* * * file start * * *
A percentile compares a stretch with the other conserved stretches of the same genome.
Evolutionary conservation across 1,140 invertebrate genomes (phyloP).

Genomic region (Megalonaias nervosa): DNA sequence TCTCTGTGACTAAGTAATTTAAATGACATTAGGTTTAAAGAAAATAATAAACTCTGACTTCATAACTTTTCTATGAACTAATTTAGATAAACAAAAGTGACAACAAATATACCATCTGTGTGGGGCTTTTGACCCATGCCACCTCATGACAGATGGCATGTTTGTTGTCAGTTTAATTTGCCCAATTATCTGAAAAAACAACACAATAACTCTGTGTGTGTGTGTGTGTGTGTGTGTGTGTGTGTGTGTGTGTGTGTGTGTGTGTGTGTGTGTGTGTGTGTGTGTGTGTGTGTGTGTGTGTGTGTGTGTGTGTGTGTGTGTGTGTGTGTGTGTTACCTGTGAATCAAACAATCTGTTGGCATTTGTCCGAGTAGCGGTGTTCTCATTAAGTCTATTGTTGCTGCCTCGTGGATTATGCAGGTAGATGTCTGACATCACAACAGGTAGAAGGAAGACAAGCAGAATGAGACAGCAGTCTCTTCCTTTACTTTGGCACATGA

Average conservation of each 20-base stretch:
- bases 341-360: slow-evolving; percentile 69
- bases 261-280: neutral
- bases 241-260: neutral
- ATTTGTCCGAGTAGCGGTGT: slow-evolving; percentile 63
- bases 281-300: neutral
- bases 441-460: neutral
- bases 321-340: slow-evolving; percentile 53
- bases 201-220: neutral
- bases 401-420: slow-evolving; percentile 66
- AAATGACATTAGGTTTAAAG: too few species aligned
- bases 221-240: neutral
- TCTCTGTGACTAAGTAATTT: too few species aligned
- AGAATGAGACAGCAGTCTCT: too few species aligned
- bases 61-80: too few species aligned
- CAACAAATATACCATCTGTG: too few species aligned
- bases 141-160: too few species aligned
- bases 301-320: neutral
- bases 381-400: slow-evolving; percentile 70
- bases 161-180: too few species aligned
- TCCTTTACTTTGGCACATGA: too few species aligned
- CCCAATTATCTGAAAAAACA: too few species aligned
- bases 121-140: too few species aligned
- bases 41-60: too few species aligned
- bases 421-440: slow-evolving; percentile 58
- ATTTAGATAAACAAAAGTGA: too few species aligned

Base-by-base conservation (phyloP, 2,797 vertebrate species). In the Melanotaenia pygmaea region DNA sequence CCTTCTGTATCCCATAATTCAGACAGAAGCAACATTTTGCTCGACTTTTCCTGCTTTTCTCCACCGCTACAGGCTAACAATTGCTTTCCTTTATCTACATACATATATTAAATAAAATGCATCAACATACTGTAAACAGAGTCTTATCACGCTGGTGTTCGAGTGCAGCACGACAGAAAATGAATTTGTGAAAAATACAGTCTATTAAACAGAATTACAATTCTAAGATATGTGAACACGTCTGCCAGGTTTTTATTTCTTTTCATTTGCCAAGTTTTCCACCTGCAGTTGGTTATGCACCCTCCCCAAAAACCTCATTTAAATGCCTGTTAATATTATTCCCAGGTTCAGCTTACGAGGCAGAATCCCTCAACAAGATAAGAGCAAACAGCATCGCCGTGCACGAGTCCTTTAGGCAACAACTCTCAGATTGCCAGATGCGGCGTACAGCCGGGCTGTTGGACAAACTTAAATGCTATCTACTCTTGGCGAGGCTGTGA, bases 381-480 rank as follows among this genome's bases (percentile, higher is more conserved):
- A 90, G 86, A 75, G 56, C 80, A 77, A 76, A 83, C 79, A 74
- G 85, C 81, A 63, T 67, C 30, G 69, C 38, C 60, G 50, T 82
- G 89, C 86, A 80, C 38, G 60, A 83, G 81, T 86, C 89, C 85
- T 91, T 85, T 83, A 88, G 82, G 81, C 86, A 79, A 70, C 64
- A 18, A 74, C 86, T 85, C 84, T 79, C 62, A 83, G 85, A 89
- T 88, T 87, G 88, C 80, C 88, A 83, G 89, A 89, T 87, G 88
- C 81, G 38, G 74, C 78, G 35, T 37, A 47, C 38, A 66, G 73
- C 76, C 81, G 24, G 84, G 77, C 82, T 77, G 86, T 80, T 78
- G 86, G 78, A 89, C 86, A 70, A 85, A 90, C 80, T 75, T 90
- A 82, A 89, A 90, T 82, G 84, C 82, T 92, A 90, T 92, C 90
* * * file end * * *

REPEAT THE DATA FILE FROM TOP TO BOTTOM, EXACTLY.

A percentile compares a stretch with the other conserved stretches of the same genome.
Evolutionary conservation across 1,140 invertebrate genomes (phyloP).

Genomic region (Megalonaias nervosa): DNA sequence TCTCTGTGACTAAGTAATTTAAATGACATTAGGTTTAAAGAAAATAATAAACTCTGACTTCATAACTTTTCTATGAACTAATTTAGATAAACAAAAGTGACAACAAATATACCATCTGTGTGGGGCTTTTGACCCATGCCACCTCATGACAGATGGCATGTTTGTTGTCAGTTTAATTTGCCCAATTATCTGAAAAAACAACACAATAACTCTGTGTGTGTGTGTGTGTGTGTGTGTGTGTGTGTGTGTGTGTGTGTGTGTGTGTGTGTGTGTGTGTGTGTGTGTGTGTGTGTGTGTGTGTGTGTGTGTGTGTGTGTGTGTGTGTGTGTGTGTTACCTGTGAATCAAACAATCTGTTGGCATTTGTCCGAGTAGCGGTGTTCTCATTAAGTCTATTGTTGCTGCCTCGTGGATTATGCAGGTAGATGTCTGACATCACAACAGGTAGAAGGAAGACAAGCAGAATGAGACAGCAGTCTCTTCCTTTACTTTGGCACATGA

Average conservation of each 20-base stretch:
- bases 341-360: slow-evolving; percentile 69
- bases 261-280: neutral
- bases 241-260: neutral
- ATTTGTCCGAGTAGCGGTGT: slow-evolving; percentile 63
- bases 281-300: neutral
- bases 441-460: neutral
- bases 321-340: slow-evolving; percentile 53
- bases 201-220: neutral
- bases 401-420: slow-evolving; percentile 66
- AAATGACATTAGGTTTAAAG: too few species aligned
- bases 221-240: neutral
- TCTCTGTGACTAAGTAATTT: too few species aligned
- AGAATGAGACAGCAGTCTCT: too few species aligned
- bases 61-80: too few species aligned
- CAACAAATATACCATCTGTG: too few species aligned
- bases 141-160: too few species aligned
- bases 301-320: neutral
- bases 381-400: slow-evolving; percentile 70
- bases 161-180: too few species aligned
- TCCTTTACTTTGGCACATGA: too few species aligned
- CCCAATTATCTGAAAAAACA: too few species aligned
- bases 121-140: too few species aligned
- bases 41-60: too few species aligned
- bases 421-440: slow-evolving; percentile 58
- ATTTAGATAAACAAAAGTGA: too few species aligned

Base-by-base conservation (phyloP, 2,797 vertebrate species). In the Melanotaenia pygmaea region DNA sequence CCTTCTGTATCCCATAATTCAGACAGAAGCAACATTTTGCTCGACTTTTCCTGCTTTTCTCCACCGCTACAGGCTAACAATTGCTTTCCTTTATCTACATACATATATTAAATAAAATGCATCAACATACTGTAAACAGAGTCTTATCACGCTGGTGTTCGAGTGCAGCACGACAGAAAATGAATTTGTGAAAAATACAGTCTATTAAACAGAATTACAATTCTAAGATATGTGAACACGTCTGCCAGGTTTTTATTTCTTTTCATTTGCCAAGTTTTCCACCTGCAGTTGGTTATGCACCCTCCCCAAAAACCTCATTTAAATGCCTGTTAATATTATTCCCAGGTTCAGCTTACGAGGCAGAATCCCTCAACAAGATAAGAGCAAACAGCATCGCCGTGCACGAGTCCTTTAGGCAACAACTCTCAGATTGCCAGATGCGGCGTACAGCCGGGCTGTTGGACAAACTTAAATGCTATCTACTCTTGGCGAGGCTGTGA, bases 381-480 rank as follows among this genome's bases (percentile, higher is more conserved):
- A 90, G 86, A 75, G 56, C 80, A 77, A 76, A 83, C 79, A 74
- G 85, C 81, A 63, T 67, C 30, G 69, C 38, C 60, G 50, T 82
- G 89, C 86, A 80, C 38, G 60, A 83, G 81, T 86, C 89, C 85
- T 91, T 85, T 83, A 88, G 82, G 81, C 86, A 79, A 70, C 64
- A 18, A 74, C 86, T 85, C 84, T 79, C 62, A 83, G 85, A 89
- T 88, T 87, G 88, C 80, C 88, A 83, G 89, A 89, T 87, G 88
- C 81, G 38, G 74, C 78, G 35, T 37, A 47, C 38, A 66, G 73
- C 76, C 81, G 24, G 84, G 77, C 82, T 77, G 86, T 80, T 78
- G 86, G 78, A 89, C 86, A 70, A 85, A 90, C 80, T 75, T 90
- A 82, A 89, A 90, T 82, G 84, C 82, T 92, A 90, T 92, C 90